To help provide and supplement the people’s food and nutritional needs during the lockdown, the Department of Agriculture (DA) has increased its call and campaign for urban agriculture/gardening through the distribution of free vegetable seeds and planting materials nationwide.
The DA program provides households, especially in metropolitan areas, the free seeds so they can grow their own fresh and healthy food from their backyard.
“We need to explore all strategies to ensure that food productivity, availability and sufficiency is attained, particularly in this challenging time,” said Agriculture Secretary William Dar who has been promoting the significance and benefits of urban agriculture even before the COVID-19 outbreak.
“This way, we can help them attain food security even beyond the enhanced community quarantine period in Luzon,” the DA chief added.
The DA, through its Bureau of Plant Industry (BPI), has been distributing assorted vegetable seeds and planting materials to interested households in Metro Manila and other urban areas in the country.
The initiative will continue beyond the COVID-19 pandemic by establishing community gardens in barangays with vacant areas so they can plant, propagate, and produce their vegetable requirements, said BPI Assistant Director Glenn Panganiban in his DA report.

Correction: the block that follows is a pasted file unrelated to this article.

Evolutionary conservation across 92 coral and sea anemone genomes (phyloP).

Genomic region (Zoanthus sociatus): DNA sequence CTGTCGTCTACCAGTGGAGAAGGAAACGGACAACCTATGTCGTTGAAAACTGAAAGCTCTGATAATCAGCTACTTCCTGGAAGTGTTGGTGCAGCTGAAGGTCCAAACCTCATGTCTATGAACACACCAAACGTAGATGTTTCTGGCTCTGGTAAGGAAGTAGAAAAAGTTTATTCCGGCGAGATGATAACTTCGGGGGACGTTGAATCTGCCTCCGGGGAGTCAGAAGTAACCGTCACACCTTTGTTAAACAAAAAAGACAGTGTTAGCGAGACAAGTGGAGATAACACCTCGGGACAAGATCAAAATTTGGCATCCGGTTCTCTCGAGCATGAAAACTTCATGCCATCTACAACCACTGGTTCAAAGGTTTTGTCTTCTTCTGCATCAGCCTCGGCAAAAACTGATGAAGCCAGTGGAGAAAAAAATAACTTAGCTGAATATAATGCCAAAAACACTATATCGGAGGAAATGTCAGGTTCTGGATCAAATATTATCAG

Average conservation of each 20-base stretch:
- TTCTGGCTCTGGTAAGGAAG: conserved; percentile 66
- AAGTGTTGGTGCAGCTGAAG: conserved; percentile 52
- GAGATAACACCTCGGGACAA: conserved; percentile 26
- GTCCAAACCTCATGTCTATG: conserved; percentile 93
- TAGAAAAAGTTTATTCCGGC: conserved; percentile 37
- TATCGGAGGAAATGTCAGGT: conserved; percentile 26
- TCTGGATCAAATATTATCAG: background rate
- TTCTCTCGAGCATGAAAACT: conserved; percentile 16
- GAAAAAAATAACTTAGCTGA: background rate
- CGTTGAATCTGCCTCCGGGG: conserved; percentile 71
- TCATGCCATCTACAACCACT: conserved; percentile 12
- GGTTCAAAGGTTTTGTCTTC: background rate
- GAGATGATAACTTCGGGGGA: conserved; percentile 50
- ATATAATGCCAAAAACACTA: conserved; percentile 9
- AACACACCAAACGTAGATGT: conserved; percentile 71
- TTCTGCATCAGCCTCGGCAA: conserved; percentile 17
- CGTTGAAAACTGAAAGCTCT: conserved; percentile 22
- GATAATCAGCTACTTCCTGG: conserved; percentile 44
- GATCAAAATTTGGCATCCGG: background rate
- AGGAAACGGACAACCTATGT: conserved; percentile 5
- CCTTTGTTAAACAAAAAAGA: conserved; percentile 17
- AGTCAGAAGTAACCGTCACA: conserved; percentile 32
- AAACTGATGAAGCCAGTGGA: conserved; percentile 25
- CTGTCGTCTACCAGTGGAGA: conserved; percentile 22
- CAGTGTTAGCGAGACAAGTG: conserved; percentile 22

The DA-BPI distributes assorted seeds and planting materials of vegetables such as eggplant, tomato, upo, sitao, okra, upland kangkong, mustard, pechay, alugbati, saluyot, and onions.
“We urge the public to join us in promoting this urban agriculture program to ensure a continuous supply of home-grown nutritious vegetables on the tables of every Filipino household,” Secretary Dar said.
“Home gardening is a productive family activity during this quarantine period,” the DA chief added.
Especially now while in lockdown, after many hours of binge-watching of movies and shows, doing pretty much nothing, the idea of urban gardening is beginning to sound like a good and attractive idea.
Even if you don’t have any experience or do not have enough space, it’s easy. You can always research online first to gain some idea of what and how to plant in an urban setting.
You can research what best suits you and your space, if you have a backyard and have enough space for a classic garden plot, to raise beds and basic pots.
If you have little space or just have a small patio, you can also use buckets, grow in bags, hanging plastic containers, and even try hydroponics.
Plant a few at first, apply and test what you’ve learned until you get the hang of it. And in no time you’ll be a successful Urban Farmer.
WATCH a Pinoy jeepney turned into eco-friendly Planter Art Project by Larry Gile who advocates urban gardening.
Urban hydroponic gardening is also the advocacy of millennial farmers in the social enterprise, Future Fresh.
SEND CHEERS to the agriculturists of our country for giving away seeds to encourage people towards creating home gardens and food sustainability even beyond the lockdown.
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